In Kenya, rising water levels in lakes along the Great Rift Valley have forced thousands of people from their homes, submerging huge areas of farmland. Schools, hospitals, roads and water pipes have been destroyed. Crucially, there is a real fear that Lake Baringo and Lake Bogoria, one fresh and the other saline, will contaminate each other. Ferdinand Omondi writes about this threat of an ecological disaster.
Kenyans are reportedly “being taken by storm” by Parler, a newish right-wing social media platform. But do they really know how toxic the storm sweeping over them is? The platform is racist, sexist, homophobic, Islamophobic, white supremacist – and that’s only for starters.
City dwellers in Kenya are rushing to their rural homes in droves because of economic and social disruptions caused by coronavirus lockdowns and curfews. Many may never return to the city.
One encounters three streams of consciousness in America: unquestioned belonging of whiteness; uncertain discomfort of in-betweens; and the dangerous branding of blackness. Kamala Harris belongs to the in-between identities that have lately kept shifting and disturbing a nation that demands neat extremes.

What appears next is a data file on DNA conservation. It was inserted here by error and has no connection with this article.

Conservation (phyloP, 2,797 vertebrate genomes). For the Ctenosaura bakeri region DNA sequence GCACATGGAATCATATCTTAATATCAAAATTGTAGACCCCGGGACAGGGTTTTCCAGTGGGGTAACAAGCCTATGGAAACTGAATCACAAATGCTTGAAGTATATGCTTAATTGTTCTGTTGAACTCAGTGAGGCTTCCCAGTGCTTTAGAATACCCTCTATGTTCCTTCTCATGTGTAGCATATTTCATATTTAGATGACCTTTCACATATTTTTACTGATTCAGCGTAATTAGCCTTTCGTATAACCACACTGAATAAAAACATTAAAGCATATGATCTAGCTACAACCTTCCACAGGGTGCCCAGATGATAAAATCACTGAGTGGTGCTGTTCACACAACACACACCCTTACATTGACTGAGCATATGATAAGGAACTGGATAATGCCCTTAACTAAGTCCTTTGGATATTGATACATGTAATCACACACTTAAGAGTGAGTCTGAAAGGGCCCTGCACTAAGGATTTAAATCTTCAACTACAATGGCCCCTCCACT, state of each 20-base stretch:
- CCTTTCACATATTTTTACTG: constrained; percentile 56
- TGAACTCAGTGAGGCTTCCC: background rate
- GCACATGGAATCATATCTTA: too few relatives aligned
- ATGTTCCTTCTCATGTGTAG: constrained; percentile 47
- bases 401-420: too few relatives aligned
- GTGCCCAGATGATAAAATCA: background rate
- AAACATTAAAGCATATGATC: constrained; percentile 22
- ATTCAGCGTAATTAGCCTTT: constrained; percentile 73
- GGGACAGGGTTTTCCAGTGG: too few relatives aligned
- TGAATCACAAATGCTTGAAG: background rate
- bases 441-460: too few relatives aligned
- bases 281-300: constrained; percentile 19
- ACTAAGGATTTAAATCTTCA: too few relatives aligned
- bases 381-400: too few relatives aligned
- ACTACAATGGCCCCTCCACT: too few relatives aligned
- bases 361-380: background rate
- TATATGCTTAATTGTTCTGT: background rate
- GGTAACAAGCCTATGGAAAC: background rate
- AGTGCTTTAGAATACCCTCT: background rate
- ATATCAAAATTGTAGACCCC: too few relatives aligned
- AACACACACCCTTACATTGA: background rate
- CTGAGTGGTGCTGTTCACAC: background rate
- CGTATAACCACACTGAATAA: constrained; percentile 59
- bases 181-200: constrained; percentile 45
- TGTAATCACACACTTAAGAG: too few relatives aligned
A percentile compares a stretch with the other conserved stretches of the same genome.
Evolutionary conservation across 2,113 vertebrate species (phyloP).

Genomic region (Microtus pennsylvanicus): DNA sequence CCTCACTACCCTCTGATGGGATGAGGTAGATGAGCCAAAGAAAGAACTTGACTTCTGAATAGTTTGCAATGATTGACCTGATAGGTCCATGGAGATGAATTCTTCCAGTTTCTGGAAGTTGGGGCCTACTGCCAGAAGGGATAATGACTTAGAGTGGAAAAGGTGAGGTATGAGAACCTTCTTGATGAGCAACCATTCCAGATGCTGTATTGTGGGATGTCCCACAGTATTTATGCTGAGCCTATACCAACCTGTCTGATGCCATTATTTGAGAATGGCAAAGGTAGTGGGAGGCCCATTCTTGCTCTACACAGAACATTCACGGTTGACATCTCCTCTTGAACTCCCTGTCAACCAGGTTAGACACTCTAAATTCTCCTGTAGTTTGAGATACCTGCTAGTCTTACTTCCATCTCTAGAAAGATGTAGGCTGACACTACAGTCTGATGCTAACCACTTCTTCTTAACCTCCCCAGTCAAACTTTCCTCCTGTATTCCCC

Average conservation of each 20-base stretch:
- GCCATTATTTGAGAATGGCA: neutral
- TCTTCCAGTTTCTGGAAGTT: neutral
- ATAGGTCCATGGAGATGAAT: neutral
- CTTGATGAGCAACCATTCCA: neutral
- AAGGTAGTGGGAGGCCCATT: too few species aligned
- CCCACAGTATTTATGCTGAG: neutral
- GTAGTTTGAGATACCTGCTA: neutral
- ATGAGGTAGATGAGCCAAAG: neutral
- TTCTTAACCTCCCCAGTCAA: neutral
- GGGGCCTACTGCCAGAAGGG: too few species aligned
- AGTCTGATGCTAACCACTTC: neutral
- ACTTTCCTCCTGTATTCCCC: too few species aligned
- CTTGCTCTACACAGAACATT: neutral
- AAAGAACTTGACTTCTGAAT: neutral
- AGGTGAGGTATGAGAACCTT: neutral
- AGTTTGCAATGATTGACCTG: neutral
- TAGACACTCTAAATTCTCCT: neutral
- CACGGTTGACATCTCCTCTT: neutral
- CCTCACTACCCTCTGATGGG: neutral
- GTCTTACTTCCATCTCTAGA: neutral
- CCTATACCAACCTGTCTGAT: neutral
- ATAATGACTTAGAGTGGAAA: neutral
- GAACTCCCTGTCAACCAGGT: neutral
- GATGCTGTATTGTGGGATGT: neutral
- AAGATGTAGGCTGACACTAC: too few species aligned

There is no evidence of the existence of pre-colonial prisons in Kenya. Prisons were among the first buildings the British built whenever they went into a future colony. They were an extension of the colonisation project, a punitive device to ensure compliance with the racist colonial order.
The advent of the circumcision season has presented an impossible choice between tradition and civil obedience to contain the spread of COVID-19.
The closure of places of worship in Kenya has had a profound impact on the Church, which is struggling to retain followers and survive under harsh economic conditions. What will a post-coronavirus Church look like?
As COVID-19 cases rise across the world, the act of wearing a mask has come to mean more than just health. It has become symbolic of the corona discourse.
The death of Dr Hawa Abdi Dhibwale has highlighted how critical women’s contribution has been to the provision of healthcare and other services in war-torn Somalia. Her work shows that if more women like her had been allowed to govern their country, Somalia wouldn’t still be a dysfunctional state.
Shirandula gently managed to almost single-handedly give voice, representation, and nuance to the talented, pragmatic, modest, blue-collar masculine sub-archetypes that work in the shadows of capital and its structures.